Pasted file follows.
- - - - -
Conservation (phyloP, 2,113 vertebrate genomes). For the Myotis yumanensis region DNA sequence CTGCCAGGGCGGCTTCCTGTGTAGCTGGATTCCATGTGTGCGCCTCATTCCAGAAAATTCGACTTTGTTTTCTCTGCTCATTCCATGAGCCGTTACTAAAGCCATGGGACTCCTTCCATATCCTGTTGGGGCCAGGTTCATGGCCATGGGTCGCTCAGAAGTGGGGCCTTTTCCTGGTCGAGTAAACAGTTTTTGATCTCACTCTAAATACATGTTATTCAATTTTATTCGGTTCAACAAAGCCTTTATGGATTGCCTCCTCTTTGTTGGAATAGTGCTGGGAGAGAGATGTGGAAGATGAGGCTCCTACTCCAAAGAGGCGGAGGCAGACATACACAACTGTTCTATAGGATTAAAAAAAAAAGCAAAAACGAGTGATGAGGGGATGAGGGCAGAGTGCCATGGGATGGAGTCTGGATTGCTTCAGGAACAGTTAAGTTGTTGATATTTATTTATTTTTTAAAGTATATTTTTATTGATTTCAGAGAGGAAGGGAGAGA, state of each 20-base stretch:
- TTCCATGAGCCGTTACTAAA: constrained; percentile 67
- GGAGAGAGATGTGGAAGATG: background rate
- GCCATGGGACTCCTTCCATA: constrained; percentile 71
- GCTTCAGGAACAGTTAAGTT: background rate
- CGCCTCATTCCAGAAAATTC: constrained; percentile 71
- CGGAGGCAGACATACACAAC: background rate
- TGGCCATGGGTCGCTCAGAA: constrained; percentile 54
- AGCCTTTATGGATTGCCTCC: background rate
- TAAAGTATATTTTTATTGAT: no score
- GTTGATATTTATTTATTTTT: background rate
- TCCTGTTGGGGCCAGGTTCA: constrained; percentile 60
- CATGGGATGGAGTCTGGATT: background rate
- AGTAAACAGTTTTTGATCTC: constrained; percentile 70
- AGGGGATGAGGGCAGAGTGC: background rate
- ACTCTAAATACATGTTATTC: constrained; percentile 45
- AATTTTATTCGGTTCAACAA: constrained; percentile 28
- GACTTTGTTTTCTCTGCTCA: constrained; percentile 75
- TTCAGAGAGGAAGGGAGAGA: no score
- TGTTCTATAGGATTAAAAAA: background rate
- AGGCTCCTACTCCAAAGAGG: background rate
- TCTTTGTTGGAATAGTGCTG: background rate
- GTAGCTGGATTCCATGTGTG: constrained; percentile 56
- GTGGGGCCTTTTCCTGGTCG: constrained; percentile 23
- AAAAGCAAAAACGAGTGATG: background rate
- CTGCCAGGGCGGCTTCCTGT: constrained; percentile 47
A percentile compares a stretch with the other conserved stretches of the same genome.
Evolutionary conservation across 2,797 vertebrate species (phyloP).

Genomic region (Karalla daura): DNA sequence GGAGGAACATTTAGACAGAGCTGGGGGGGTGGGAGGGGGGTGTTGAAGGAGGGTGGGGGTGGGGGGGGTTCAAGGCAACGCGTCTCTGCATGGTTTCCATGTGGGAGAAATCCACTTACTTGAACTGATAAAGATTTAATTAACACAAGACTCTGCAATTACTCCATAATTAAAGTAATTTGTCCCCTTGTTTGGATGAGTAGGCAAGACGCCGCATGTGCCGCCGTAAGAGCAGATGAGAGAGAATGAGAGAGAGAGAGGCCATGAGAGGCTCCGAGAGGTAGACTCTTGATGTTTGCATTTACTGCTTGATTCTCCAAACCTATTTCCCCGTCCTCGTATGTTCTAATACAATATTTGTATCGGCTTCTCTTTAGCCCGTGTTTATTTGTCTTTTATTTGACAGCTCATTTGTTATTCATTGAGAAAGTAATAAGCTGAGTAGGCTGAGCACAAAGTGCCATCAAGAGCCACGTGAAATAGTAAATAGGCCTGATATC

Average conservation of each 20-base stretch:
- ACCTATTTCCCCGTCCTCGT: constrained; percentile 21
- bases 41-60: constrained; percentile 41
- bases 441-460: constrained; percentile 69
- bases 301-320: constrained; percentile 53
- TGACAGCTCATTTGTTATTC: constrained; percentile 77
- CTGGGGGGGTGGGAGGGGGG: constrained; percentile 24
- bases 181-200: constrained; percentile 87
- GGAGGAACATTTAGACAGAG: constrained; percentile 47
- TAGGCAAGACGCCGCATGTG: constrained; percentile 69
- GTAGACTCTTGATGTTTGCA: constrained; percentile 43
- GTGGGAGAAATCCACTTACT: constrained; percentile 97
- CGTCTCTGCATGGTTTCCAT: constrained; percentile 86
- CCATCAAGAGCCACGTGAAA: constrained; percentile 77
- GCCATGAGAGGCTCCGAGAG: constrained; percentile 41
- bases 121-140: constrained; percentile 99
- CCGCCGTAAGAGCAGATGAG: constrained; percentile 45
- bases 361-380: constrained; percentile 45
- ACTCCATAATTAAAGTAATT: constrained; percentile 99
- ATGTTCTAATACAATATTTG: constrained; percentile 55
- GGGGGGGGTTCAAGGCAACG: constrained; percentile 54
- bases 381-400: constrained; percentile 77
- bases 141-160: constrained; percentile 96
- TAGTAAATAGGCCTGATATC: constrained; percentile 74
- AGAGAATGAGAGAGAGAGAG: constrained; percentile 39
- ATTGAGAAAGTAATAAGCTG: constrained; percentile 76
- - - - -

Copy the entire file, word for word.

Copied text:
Conservation (phyloP, 2,113 vertebrate genomes). For the Myotis yumanensis region DNA sequence CTGCCAGGGCGGCTTCCTGTGTAGCTGGATTCCATGTGTGCGCCTCATTCCAGAAAATTCGACTTTGTTTTCTCTGCTCATTCCATGAGCCGTTACTAAAGCCATGGGACTCCTTCCATATCCTGTTGGGGCCAGGTTCATGGCCATGGGTCGCTCAGAAGTGGGGCCTTTTCCTGGTCGAGTAAACAGTTTTTGATCTCACTCTAAATACATGTTATTCAATTTTATTCGGTTCAACAAAGCCTTTATGGATTGCCTCCTCTTTGTTGGAATAGTGCTGGGAGAGAGATGTGGAAGATGAGGCTCCTACTCCAAAGAGGCGGAGGCAGACATACACAACTGTTCTATAGGATTAAAAAAAAAAGCAAAAACGAGTGATGAGGGGATGAGGGCAGAGTGCCATGGGATGGAGTCTGGATTGCTTCAGGAACAGTTAAGTTGTTGATATTTATTTATTTTTTAAAGTATATTTTTATTGATTTCAGAGAGGAAGGGAGAGA, state of each 20-base stretch:
- TTCCATGAGCCGTTACTAAA: constrained; percentile 67
- GGAGAGAGATGTGGAAGATG: background rate
- GCCATGGGACTCCTTCCATA: constrained; percentile 71
- GCTTCAGGAACAGTTAAGTT: background rate
- CGCCTCATTCCAGAAAATTC: constrained; percentile 71
- CGGAGGCAGACATACACAAC: background rate
- TGGCCATGGGTCGCTCAGAA: constrained; percentile 54
- AGCCTTTATGGATTGCCTCC: background rate
- TAAAGTATATTTTTATTGAT: no score
- GTTGATATTTATTTATTTTT: background rate
- TCCTGTTGGGGCCAGGTTCA: constrained; percentile 60
- CATGGGATGGAGTCTGGATT: background rate
- AGTAAACAGTTTTTGATCTC: constrained; percentile 70
- AGGGGATGAGGGCAGAGTGC: background rate
- ACTCTAAATACATGTTATTC: constrained; percentile 45
- AATTTTATTCGGTTCAACAA: constrained; percentile 28
- GACTTTGTTTTCTCTGCTCA: constrained; percentile 75
- TTCAGAGAGGAAGGGAGAGA: no score
- TGTTCTATAGGATTAAAAAA: background rate
- AGGCTCCTACTCCAAAGAGG: background rate
- TCTTTGTTGGAATAGTGCTG: background rate
- GTAGCTGGATTCCATGTGTG: constrained; percentile 56
- GTGGGGCCTTTTCCTGGTCG: constrained; percentile 23
- AAAAGCAAAAACGAGTGATG: background rate
- CTGCCAGGGCGGCTTCCTGT: constrained; percentile 47
A percentile compares a stretch with the other conserved stretches of the same genome.
Evolutionary conservation across 2,797 vertebrate species (phyloP).

Genomic region (Karalla daura): DNA sequence GGAGGAACATTTAGACAGAGCTGGGGGGGTGGGAGGGGGGTGTTGAAGGAGGGTGGGGGTGGGGGGGGTTCAAGGCAACGCGTCTCTGCATGGTTTCCATGTGGGAGAAATCCACTTACTTGAACTGATAAAGATTTAATTAACACAAGACTCTGCAATTACTCCATAATTAAAGTAATTTGTCCCCTTGTTTGGATGAGTAGGCAAGACGCCGCATGTGCCGCCGTAAGAGCAGATGAGAGAGAATGAGAGAGAGAGAGGCCATGAGAGGCTCCGAGAGGTAGACTCTTGATGTTTGCATTTACTGCTTGATTCTCCAAACCTATTTCCCCGTCCTCGTATGTTCTAATACAATATTTGTATCGGCTTCTCTTTAGCCCGTGTTTATTTGTCTTTTATTTGACAGCTCATTTGTTATTCATTGAGAAAGTAATAAGCTGAGTAGGCTGAGCACAAAGTGCCATCAAGAGCCACGTGAAATAGTAAATAGGCCTGATATC

Average conservation of each 20-base stretch:
- ACCTATTTCCCCGTCCTCGT: constrained; percentile 21
- bases 41-60: constrained; percentile 41
- bases 441-460: constrained; percentile 69
- bases 301-320: constrained; percentile 53
- TGACAGCTCATTTGTTATTC: constrained; percentile 77
- CTGGGGGGGTGGGAGGGGGG: constrained; percentile 24
- bases 181-200: constrained; percentile 87
- GGAGGAACATTTAGACAGAG: constrained; percentile 47
- TAGGCAAGACGCCGCATGTG: constrained; percentile 69
- GTAGACTCTTGATGTTTGCA: constrained; percentile 43
- GTGGGAGAAATCCACTTACT: constrained; percentile 97
- CGTCTCTGCATGGTTTCCAT: constrained; percentile 86
- CCATCAAGAGCCACGTGAAA: constrained; percentile 77
- GCCATGAGAGGCTCCGAGAG: constrained; percentile 41
- bases 121-140: constrained; percentile 99
- CCGCCGTAAGAGCAGATGAG: constrained; percentile 45
- bases 361-380: constrained; percentile 45
- ACTCCATAATTAAAGTAATT: constrained; percentile 99
- ATGTTCTAATACAATATTTG: constrained; percentile 55
- GGGGGGGGTTCAAGGCAACG: constrained; percentile 54
- bases 381-400: constrained; percentile 77
- bases 141-160: constrained; percentile 96
- TAGTAAATAGGCCTGATATC: constrained; percentile 74
- AGAGAATGAGAGAGAGAGAG: constrained; percentile 39
- ATTGAGAAAGTAATAAGCTG: constrained; percentile 76